I have a special storm cover that keep airflow so the fans can run but shields the motor and internal components from leaves, pine needles, and yard debris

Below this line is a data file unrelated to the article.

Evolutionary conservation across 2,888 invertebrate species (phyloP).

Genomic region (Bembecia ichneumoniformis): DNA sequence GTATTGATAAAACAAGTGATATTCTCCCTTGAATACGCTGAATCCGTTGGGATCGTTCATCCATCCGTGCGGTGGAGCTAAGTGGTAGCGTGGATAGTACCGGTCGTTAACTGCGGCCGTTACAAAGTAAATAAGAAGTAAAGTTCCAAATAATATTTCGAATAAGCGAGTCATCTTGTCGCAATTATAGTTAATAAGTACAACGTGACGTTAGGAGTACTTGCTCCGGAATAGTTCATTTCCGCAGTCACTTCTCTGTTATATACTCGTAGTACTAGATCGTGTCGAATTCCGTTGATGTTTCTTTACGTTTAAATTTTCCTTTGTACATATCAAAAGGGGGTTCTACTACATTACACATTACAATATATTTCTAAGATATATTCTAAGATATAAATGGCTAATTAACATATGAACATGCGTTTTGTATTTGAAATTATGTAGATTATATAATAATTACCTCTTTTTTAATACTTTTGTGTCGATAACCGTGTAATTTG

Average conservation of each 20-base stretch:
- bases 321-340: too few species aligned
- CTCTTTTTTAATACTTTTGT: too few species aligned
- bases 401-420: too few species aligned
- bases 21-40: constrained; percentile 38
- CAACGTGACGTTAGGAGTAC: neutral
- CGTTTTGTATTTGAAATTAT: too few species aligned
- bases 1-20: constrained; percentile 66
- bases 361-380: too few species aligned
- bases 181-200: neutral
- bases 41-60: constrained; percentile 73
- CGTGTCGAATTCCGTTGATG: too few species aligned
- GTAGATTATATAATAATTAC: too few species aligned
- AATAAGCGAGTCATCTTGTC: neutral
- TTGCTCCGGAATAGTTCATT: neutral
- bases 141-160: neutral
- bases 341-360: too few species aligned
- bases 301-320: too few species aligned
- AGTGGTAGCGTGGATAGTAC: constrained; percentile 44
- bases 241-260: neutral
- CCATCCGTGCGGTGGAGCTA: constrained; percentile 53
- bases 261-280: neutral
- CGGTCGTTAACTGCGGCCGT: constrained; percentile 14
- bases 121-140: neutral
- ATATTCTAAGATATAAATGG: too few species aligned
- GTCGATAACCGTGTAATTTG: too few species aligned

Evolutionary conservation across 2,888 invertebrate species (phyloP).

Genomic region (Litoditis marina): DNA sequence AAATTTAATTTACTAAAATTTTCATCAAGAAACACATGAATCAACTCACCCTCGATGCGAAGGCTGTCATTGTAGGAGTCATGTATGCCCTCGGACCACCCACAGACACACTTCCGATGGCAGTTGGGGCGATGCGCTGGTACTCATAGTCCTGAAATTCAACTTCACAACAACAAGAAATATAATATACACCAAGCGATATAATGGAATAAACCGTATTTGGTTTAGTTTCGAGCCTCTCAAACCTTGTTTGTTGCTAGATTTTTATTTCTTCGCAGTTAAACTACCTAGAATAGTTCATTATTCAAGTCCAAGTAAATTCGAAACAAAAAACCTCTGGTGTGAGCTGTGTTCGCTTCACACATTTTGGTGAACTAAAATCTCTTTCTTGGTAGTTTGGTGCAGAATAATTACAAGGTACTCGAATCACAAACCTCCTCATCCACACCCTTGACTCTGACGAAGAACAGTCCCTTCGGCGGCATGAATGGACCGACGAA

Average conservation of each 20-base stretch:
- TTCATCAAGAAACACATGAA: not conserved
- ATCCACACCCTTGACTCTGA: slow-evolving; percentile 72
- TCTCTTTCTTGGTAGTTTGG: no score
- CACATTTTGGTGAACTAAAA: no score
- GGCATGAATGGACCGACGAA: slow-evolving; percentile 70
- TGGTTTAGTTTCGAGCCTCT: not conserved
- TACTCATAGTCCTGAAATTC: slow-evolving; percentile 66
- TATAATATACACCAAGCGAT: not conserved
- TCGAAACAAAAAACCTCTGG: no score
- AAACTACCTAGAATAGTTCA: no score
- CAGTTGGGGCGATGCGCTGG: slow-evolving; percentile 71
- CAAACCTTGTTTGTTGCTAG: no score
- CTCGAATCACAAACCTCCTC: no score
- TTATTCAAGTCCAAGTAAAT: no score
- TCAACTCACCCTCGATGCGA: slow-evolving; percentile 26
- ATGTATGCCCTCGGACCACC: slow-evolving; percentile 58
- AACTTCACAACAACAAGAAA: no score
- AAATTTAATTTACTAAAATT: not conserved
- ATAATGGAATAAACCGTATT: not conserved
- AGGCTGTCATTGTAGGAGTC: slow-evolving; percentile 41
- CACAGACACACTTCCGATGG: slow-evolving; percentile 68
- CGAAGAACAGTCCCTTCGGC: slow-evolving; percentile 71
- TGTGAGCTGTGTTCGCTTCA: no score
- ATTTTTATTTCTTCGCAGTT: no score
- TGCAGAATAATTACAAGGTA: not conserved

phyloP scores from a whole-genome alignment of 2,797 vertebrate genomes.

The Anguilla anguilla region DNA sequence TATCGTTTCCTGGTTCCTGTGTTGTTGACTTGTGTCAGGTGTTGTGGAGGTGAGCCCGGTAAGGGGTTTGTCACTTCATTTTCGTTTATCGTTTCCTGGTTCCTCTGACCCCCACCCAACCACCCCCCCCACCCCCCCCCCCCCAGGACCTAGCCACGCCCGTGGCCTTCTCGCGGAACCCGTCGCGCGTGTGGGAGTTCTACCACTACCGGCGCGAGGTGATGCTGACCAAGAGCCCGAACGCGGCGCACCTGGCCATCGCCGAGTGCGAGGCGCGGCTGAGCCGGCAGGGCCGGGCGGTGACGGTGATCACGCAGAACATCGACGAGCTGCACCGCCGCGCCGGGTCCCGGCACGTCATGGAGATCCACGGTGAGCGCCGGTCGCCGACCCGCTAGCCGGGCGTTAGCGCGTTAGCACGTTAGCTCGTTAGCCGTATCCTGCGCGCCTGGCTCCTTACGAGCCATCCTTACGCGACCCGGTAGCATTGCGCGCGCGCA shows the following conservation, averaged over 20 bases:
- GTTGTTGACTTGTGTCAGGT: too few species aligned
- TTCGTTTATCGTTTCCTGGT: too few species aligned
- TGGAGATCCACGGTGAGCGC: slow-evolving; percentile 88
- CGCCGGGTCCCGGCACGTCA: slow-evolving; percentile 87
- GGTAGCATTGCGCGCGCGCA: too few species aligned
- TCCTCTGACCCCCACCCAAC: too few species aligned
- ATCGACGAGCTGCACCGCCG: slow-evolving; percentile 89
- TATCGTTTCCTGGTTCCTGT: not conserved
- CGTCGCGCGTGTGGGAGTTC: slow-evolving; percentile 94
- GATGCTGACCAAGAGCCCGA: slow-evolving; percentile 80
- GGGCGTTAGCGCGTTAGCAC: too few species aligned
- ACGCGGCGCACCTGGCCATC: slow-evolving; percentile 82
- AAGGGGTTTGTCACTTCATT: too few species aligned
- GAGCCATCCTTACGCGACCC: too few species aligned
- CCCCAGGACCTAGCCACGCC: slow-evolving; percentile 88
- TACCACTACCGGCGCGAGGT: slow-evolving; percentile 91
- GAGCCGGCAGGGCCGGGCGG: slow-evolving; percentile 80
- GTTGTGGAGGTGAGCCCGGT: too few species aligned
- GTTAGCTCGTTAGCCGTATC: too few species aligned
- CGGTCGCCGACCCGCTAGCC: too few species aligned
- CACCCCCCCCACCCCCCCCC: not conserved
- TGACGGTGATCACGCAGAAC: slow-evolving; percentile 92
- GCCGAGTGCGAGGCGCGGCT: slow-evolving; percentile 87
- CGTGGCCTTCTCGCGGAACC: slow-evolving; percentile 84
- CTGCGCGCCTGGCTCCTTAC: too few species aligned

I used to think living in either tornado alley or out along the far western coasts with abundant earthquakes, were the worst places to live in this country for severe weather. There were periods of time fearing tornados that far outpaced whatever minimal threat they posed to my myself and my family in our midwestern town. I thought moving several hundred miles further south, which would take me even further away from the tornado hot zone, would result in less stress over extreme weather, but I couldn’t have made a bigger mistake with that assumption. From May to early September this area is plagued with afternoon showers, lightning storms, and by early autumn—tropical cyclones, or hurricanes. When storm season reaches its apex, I have to have my yard free of patio furniture, flower pots, and yard decorations. Anything could become a possible fatal projectile when wind speeds get close to 100 miles per hour or more. This also means that your outdoor HVAC equipment is particularly vulnerable to damage during storm conditions. I have a split system, so the only part of my HVAC that is outdoors is my condenser. I have a special storm cover that keep airflow so the fans can run but shields the motor and internal components from leaves, pine needles, and yard debris. I always pray and hope that my condenser stays safe into winter each year when I use it the least, because budgeting for a repair that extensive is tough on a limited income. My neighbor wasn’t so lucky last year, he forgot to store a metal frame patio table before leaving to go up north for a few months in August last year. We had a direct hit from a tropical storm and the winds picked up the table and threw it into his condenser, simultaneously taking out a huge chunk of siding from the outside of the house.